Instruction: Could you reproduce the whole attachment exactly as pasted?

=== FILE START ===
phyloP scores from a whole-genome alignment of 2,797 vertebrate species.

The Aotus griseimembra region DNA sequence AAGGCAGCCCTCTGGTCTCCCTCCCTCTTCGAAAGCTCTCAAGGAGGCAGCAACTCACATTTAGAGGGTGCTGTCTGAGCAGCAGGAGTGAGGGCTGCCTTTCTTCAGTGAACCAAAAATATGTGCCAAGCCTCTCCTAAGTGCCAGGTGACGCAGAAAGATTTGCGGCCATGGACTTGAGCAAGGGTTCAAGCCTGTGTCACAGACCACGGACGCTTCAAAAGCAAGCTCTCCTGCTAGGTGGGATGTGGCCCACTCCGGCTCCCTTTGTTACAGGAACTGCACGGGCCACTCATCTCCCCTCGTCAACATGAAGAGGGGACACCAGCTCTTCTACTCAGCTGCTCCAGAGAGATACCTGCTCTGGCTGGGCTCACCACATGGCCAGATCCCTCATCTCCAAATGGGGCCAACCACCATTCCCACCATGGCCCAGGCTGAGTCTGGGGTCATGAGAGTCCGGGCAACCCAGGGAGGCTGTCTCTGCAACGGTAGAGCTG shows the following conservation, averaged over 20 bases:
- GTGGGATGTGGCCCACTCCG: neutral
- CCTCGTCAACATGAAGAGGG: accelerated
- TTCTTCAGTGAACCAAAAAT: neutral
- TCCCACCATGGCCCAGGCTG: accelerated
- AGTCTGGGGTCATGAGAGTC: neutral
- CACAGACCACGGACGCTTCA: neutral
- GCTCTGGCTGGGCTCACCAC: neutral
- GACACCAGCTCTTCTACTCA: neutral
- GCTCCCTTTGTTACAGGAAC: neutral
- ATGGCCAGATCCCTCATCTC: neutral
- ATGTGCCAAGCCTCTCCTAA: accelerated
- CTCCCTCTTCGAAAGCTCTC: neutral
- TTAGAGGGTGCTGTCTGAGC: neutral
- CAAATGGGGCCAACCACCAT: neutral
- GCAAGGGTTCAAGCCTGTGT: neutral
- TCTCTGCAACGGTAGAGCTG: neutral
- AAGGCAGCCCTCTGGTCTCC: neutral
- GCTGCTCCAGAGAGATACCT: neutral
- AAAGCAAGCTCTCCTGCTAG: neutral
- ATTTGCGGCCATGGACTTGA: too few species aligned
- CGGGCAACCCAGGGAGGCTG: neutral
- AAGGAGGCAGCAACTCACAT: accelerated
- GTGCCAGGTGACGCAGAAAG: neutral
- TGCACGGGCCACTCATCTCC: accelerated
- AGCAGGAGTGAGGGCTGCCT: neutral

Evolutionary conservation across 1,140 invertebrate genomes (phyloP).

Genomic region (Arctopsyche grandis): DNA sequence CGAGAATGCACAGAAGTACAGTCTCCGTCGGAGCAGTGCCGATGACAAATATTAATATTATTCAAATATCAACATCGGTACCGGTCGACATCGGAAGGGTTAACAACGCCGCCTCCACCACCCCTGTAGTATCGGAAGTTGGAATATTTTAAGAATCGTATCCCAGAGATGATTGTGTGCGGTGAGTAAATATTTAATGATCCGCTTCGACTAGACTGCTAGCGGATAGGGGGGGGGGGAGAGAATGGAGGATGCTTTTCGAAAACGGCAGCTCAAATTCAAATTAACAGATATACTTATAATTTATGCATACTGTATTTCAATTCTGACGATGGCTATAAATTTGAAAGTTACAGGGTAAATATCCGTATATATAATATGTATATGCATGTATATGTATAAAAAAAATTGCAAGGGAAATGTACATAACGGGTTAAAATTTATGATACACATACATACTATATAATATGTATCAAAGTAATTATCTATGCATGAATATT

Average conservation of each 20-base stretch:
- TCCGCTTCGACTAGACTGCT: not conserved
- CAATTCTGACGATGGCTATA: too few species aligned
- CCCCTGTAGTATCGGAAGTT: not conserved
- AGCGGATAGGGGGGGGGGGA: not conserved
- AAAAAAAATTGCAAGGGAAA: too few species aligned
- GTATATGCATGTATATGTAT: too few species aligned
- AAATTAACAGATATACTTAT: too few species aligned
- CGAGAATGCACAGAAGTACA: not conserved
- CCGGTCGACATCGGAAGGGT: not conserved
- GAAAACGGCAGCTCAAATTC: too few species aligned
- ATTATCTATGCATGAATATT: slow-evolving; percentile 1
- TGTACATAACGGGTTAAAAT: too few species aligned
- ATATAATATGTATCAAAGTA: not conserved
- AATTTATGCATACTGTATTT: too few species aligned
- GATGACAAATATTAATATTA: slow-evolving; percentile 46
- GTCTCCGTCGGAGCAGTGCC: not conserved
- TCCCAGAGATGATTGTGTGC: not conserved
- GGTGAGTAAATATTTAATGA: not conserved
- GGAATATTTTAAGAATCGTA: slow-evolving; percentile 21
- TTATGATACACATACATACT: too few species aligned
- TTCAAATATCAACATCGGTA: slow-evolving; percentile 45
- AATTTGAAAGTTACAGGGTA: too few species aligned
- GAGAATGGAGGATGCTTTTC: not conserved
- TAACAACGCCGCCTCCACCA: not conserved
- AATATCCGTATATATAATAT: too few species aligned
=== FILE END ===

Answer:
phyloP scores from a whole-genome alignment of 2,797 vertebrate species.

The Aotus griseimembra region DNA sequence AAGGCAGCCCTCTGGTCTCCCTCCCTCTTCGAAAGCTCTCAAGGAGGCAGCAACTCACATTTAGAGGGTGCTGTCTGAGCAGCAGGAGTGAGGGCTGCCTTTCTTCAGTGAACCAAAAATATGTGCCAAGCCTCTCCTAAGTGCCAGGTGACGCAGAAAGATTTGCGGCCATGGACTTGAGCAAGGGTTCAAGCCTGTGTCACAGACCACGGACGCTTCAAAAGCAAGCTCTCCTGCTAGGTGGGATGTGGCCCACTCCGGCTCCCTTTGTTACAGGAACTGCACGGGCCACTCATCTCCCCTCGTCAACATGAAGAGGGGACACCAGCTCTTCTACTCAGCTGCTCCAGAGAGATACCTGCTCTGGCTGGGCTCACCACATGGCCAGATCCCTCATCTCCAAATGGGGCCAACCACCATTCCCACCATGGCCCAGGCTGAGTCTGGGGTCATGAGAGTCCGGGCAACCCAGGGAGGCTGTCTCTGCAACGGTAGAGCTG shows the following conservation, averaged over 20 bases:
- GTGGGATGTGGCCCACTCCG: neutral
- CCTCGTCAACATGAAGAGGG: accelerated
- TTCTTCAGTGAACCAAAAAT: neutral
- TCCCACCATGGCCCAGGCTG: accelerated
- AGTCTGGGGTCATGAGAGTC: neutral
- CACAGACCACGGACGCTTCA: neutral
- GCTCTGGCTGGGCTCACCAC: neutral
- GACACCAGCTCTTCTACTCA: neutral
- GCTCCCTTTGTTACAGGAAC: neutral
- ATGGCCAGATCCCTCATCTC: neutral
- ATGTGCCAAGCCTCTCCTAA: accelerated
- CTCCCTCTTCGAAAGCTCTC: neutral
- TTAGAGGGTGCTGTCTGAGC: neutral
- CAAATGGGGCCAACCACCAT: neutral
- GCAAGGGTTCAAGCCTGTGT: neutral
- TCTCTGCAACGGTAGAGCTG: neutral
- AAGGCAGCCCTCTGGTCTCC: neutral
- GCTGCTCCAGAGAGATACCT: neutral
- AAAGCAAGCTCTCCTGCTAG: neutral
- ATTTGCGGCCATGGACTTGA: too few species aligned
- CGGGCAACCCAGGGAGGCTG: neutral
- AAGGAGGCAGCAACTCACAT: accelerated
- GTGCCAGGTGACGCAGAAAG: neutral
- TGCACGGGCCACTCATCTCC: accelerated
- AGCAGGAGTGAGGGCTGCCT: neutral

Evolutionary conservation across 1,140 invertebrate genomes (phyloP).

Genomic region (Arctopsyche grandis): DNA sequence CGAGAATGCACAGAAGTACAGTCTCCGTCGGAGCAGTGCCGATGACAAATATTAATATTATTCAAATATCAACATCGGTACCGGTCGACATCGGAAGGGTTAACAACGCCGCCTCCACCACCCCTGTAGTATCGGAAGTTGGAATATTTTAAGAATCGTATCCCAGAGATGATTGTGTGCGGTGAGTAAATATTTAATGATCCGCTTCGACTAGACTGCTAGCGGATAGGGGGGGGGGGAGAGAATGGAGGATGCTTTTCGAAAACGGCAGCTCAAATTCAAATTAACAGATATACTTATAATTTATGCATACTGTATTTCAATTCTGACGATGGCTATAAATTTGAAAGTTACAGGGTAAATATCCGTATATATAATATGTATATGCATGTATATGTATAAAAAAAATTGCAAGGGAAATGTACATAACGGGTTAAAATTTATGATACACATACATACTATATAATATGTATCAAAGTAATTATCTATGCATGAATATT

Average conservation of each 20-base stretch:
- TCCGCTTCGACTAGACTGCT: not conserved
- CAATTCTGACGATGGCTATA: too few species aligned
- CCCCTGTAGTATCGGAAGTT: not conserved
- AGCGGATAGGGGGGGGGGGA: not conserved
- AAAAAAAATTGCAAGGGAAA: too few species aligned
- GTATATGCATGTATATGTAT: too few species aligned
- AAATTAACAGATATACTTAT: too few species aligned
- CGAGAATGCACAGAAGTACA: not conserved
- CCGGTCGACATCGGAAGGGT: not conserved
- GAAAACGGCAGCTCAAATTC: too few species aligned
- ATTATCTATGCATGAATATT: slow-evolving; percentile 1
- TGTACATAACGGGTTAAAAT: too few species aligned
- ATATAATATGTATCAAAGTA: not conserved
- AATTTATGCATACTGTATTT: too few species aligned
- GATGACAAATATTAATATTA: slow-evolving; percentile 46
- GTCTCCGTCGGAGCAGTGCC: not conserved
- TCCCAGAGATGATTGTGTGC: not conserved
- GGTGAGTAAATATTTAATGA: not conserved
- GGAATATTTTAAGAATCGTA: slow-evolving; percentile 21
- TTATGATACACATACATACT: too few species aligned
- TTCAAATATCAACATCGGTA: slow-evolving; percentile 45
- AATTTGAAAGTTACAGGGTA: too few species aligned
- GAGAATGGAGGATGCTTTTC: not conserved
- TAACAACGCCGCCTCCACCA: not conserved
- AATATCCGTATATATAATAT: too few species aligned